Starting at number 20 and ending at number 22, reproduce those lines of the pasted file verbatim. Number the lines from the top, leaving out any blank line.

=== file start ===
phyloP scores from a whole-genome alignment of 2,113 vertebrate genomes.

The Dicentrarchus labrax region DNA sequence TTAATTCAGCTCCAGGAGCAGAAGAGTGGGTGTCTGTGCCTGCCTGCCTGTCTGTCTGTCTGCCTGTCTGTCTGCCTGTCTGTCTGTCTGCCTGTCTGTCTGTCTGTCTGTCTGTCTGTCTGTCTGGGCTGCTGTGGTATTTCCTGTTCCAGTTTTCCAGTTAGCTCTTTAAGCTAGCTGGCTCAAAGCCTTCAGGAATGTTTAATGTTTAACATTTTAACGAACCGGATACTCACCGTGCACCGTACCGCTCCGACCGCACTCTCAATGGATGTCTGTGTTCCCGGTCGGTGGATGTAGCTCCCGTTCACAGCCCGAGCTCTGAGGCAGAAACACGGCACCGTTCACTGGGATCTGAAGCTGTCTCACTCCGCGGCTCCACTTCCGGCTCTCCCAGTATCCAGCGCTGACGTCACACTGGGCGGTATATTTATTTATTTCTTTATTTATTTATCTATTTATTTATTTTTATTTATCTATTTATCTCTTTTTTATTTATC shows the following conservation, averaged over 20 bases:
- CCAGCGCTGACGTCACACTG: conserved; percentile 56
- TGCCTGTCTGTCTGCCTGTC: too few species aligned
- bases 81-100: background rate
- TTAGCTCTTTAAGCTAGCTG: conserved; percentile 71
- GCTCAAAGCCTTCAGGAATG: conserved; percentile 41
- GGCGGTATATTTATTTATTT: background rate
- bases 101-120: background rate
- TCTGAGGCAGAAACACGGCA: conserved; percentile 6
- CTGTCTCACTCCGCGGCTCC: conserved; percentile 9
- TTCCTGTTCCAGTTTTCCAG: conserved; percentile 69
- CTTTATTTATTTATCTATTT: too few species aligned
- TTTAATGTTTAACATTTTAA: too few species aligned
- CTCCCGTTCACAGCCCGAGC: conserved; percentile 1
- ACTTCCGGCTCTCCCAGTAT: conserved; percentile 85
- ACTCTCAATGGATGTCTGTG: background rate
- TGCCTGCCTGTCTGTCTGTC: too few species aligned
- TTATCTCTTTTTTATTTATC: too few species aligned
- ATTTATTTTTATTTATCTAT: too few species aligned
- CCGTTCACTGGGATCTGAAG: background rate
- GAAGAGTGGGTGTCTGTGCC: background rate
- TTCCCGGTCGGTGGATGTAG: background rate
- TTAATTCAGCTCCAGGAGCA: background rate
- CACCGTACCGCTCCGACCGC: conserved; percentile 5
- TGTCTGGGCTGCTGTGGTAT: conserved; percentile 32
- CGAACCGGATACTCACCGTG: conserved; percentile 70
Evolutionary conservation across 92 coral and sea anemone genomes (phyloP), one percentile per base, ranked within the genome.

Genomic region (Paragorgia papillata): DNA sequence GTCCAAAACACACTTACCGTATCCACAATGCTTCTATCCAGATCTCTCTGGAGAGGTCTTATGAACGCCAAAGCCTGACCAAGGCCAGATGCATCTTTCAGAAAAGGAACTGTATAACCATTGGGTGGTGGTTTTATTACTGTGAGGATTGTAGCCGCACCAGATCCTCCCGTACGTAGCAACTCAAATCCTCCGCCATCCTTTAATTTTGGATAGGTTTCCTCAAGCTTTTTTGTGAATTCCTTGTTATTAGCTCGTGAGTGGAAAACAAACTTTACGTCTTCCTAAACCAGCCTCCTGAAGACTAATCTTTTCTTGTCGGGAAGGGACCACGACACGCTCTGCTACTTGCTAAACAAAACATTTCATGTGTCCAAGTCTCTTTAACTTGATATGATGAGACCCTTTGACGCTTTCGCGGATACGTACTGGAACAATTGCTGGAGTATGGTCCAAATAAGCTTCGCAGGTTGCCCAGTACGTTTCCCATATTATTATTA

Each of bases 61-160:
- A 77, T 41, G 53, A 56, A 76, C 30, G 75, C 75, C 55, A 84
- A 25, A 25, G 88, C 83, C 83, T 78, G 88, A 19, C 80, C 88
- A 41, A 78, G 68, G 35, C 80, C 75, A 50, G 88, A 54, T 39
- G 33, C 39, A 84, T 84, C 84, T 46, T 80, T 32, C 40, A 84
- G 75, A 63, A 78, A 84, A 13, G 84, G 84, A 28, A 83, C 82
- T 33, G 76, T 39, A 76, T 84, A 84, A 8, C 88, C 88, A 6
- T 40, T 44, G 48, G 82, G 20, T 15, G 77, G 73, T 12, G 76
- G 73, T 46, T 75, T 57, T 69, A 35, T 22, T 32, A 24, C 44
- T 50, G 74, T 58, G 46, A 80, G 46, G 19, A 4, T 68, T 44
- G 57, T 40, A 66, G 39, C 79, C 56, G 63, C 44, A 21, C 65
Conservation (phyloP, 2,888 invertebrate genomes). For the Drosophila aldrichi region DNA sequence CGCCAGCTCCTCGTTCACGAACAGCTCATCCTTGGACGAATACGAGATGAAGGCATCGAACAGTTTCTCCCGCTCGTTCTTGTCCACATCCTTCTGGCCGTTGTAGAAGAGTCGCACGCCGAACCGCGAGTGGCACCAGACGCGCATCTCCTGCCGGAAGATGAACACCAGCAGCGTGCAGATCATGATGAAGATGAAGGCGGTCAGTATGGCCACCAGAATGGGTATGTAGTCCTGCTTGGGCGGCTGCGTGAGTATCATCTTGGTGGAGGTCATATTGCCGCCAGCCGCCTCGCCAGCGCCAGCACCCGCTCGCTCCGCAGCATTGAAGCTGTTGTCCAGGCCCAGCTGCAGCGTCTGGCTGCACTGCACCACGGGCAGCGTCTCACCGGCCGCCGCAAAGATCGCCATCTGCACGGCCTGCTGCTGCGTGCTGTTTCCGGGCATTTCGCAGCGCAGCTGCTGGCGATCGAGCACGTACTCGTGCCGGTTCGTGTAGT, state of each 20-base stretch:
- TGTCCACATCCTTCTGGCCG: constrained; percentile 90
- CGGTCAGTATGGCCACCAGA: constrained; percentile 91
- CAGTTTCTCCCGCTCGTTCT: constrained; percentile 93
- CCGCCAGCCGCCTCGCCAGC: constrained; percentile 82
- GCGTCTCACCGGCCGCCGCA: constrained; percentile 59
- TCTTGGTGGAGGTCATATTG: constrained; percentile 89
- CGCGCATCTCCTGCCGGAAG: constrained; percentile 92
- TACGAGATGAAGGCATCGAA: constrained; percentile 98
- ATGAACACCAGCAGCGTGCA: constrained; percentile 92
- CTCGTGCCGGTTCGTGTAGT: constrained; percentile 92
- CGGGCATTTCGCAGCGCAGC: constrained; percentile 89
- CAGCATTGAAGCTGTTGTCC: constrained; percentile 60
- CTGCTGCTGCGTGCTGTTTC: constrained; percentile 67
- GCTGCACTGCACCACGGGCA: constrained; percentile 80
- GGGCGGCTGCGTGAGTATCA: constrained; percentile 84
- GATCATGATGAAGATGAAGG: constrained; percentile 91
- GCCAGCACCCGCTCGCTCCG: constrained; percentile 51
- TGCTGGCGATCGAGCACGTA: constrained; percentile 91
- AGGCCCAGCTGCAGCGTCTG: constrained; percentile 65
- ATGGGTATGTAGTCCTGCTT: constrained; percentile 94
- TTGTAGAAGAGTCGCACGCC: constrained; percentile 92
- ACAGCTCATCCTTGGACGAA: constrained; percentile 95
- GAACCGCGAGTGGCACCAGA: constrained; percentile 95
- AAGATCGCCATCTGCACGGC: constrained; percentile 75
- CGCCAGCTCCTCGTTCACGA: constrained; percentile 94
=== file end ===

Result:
- ATTTATTTTTATTTATCTAT: too few species aligned
- CCGTTCACTGGGATCTGAAG: background rate
- GAAGAGTGGGTGTCTGTGCC: background rate